Reviewed by Donald
If you were to drop by Steve and Cokie Roberts' home for a social evening, say a
backyard barbecue, Steve—a longtime writer for the New York Times—might
tell you that he considers Cokie—a well-known television reporter— to be
"the best Jew in the family.". Which is quite a compliment,
given the fact that she is a practicing Catholic.
When the two decided to marry, over strenuous objections of Steve's parents (who
later came to love her), she resolved to do everything in her power to make
certain that Judaism and Catholicism would peacefully coexist in the Roberts'
At the time of their wedding, Cokie's parents were the House Democratic whip
Hale Boggs of Louisiana and Lindy Boggs, who later would succeed her husband in
Congress and later still would become the U.S. ambassador to the
Vatican. Normally such a couple would have expected that their daughter
would be married in a big church ceremony, but instead they agreed with Cokie's
suggestion that the wedding be held at their Washington D.C. home, where Steve's
parents could be comfortable. It was quite a social event, attended by President
and Mrs. Lyndon B. Johnson.
The newlyweds decided that their children would be
brought up in their mother's religion, but with knowledge and loving respect for
their father's Judaism. "Early in our marriage, we started having an
annual seder...and when we eventually returned to Washington, and moved into the
house where we had been married, my parents became regular and enthusiastic
guests at these events," Steve writes. "I knew that any residue of
resentment had completely disappeared when Dad said, Don't even bother asking us
anymore, just assume we'll always be there. As I was writing this chapter,
Cokie and I attended Yom Kippur services together. And as I heard her singing
the Hebrew prayers, in her strong, clear voice, I thought of Dad and wished he
could have heard her too."
This material reprises some of what Cokie and Steve Roberts together told us in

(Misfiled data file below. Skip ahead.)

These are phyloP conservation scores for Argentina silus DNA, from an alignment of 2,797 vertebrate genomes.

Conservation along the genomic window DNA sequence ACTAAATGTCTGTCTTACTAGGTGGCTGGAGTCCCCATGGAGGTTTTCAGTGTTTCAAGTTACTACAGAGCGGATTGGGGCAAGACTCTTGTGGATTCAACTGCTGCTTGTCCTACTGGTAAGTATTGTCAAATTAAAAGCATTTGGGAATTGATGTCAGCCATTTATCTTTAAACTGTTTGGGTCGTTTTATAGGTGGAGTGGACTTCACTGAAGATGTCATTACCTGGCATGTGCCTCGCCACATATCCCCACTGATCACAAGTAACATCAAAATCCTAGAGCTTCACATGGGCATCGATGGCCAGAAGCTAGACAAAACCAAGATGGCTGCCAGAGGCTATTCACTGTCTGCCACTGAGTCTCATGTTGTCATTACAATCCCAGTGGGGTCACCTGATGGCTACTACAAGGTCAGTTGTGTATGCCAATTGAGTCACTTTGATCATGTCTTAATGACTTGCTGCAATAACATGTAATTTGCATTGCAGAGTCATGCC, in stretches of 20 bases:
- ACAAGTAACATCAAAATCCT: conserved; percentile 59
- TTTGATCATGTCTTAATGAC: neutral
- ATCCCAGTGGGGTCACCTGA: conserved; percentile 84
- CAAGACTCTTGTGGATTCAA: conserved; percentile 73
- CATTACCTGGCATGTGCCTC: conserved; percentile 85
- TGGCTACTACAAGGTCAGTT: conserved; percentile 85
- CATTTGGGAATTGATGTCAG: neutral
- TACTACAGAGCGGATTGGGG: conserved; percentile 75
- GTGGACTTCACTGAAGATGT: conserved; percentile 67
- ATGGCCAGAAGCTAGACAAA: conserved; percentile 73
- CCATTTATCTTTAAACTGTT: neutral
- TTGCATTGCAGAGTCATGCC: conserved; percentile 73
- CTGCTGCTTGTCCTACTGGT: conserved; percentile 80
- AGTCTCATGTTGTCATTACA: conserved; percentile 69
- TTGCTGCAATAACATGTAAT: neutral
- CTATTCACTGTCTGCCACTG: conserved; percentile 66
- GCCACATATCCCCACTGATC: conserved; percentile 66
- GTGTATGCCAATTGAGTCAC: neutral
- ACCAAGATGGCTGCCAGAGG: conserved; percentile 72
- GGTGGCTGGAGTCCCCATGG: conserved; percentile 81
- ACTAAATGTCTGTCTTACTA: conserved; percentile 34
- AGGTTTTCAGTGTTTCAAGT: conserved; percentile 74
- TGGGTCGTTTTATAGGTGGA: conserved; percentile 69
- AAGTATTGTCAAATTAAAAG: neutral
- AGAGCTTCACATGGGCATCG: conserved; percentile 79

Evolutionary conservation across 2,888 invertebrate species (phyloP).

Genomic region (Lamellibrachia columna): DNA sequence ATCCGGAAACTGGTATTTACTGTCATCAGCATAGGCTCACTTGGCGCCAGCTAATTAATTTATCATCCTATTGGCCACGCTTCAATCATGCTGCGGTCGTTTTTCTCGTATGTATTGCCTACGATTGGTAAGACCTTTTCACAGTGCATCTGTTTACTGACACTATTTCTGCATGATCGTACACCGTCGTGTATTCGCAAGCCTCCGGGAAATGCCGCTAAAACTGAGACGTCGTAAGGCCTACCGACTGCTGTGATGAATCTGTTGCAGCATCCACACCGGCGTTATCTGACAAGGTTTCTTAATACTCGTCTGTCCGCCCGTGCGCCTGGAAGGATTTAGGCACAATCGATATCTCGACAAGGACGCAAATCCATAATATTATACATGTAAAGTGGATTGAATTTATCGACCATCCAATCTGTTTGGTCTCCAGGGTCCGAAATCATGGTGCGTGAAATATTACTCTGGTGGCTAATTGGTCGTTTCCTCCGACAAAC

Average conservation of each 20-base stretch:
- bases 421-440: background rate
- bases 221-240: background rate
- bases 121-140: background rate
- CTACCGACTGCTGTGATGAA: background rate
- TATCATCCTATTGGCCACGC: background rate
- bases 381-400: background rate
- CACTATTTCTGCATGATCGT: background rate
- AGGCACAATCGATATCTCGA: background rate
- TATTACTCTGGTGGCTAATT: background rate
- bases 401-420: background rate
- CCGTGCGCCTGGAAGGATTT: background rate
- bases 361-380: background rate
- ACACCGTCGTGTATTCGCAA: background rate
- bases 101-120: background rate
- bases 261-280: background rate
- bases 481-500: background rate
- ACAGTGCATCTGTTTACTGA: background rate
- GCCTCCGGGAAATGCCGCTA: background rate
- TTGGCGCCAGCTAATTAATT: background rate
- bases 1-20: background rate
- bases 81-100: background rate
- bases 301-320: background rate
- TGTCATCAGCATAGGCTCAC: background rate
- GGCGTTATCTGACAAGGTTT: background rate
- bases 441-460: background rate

their book on marriages, From This Day Forward. In
the movie business, this current volume would be called a "prequel"
because it tells Steve's story before he and Cokie were married. In
My Fathers' Houses, the fathers in question are Roberts' father, Will, a
publisher who dreamed of being a great writer, and Roberts' domineering
grandfather, Abe, an immigrant from Eastern Europe who "Americanized"
the family name from Rogow. Roberts' writes about both men
affectionately yet analytically.
The anecdotes are the kind that grown sons might exchange at social occasions
about their lovable, if fallible, fathers. For example, Roberts remembers with
affection but not approval, Grandpa Abe "was always playing the odds and
the angles. He had stationery printed up that said Atlas Supply Company—there
was no such thing—and when he needed a new tool, he'd write to the
manufacturer, saying he was a wholesale distributor of wrenches or screwdrivers
or whatever. He was thinking of handling the manufacturer's line, so could
they send a sample for him to try? I'm not sure he ever paid for a tool in his
Although he was raised in Bayonne,
N.J.—the virtues of which Roberts expounds upon nostalgically and at
length—his family also had a summer place in rural Long Valley, where his
father played the role of gentleman farmer. One family ritual was the "Cult
of the Corn," which placed the highest premium on absolute
Before going out to the cornfield, Will would set the water boiling. "After
scrutinizing every stalk and weighing every option, he'd make his selections and
then rush toward the house, shucking the ears as he went," Roberts recalls.
"Our job was to open the screen door for him as he bolted through the
kitchen and plunged his prizes into the steaming cauldron. Mere seconds
elapsed between picking and cooking."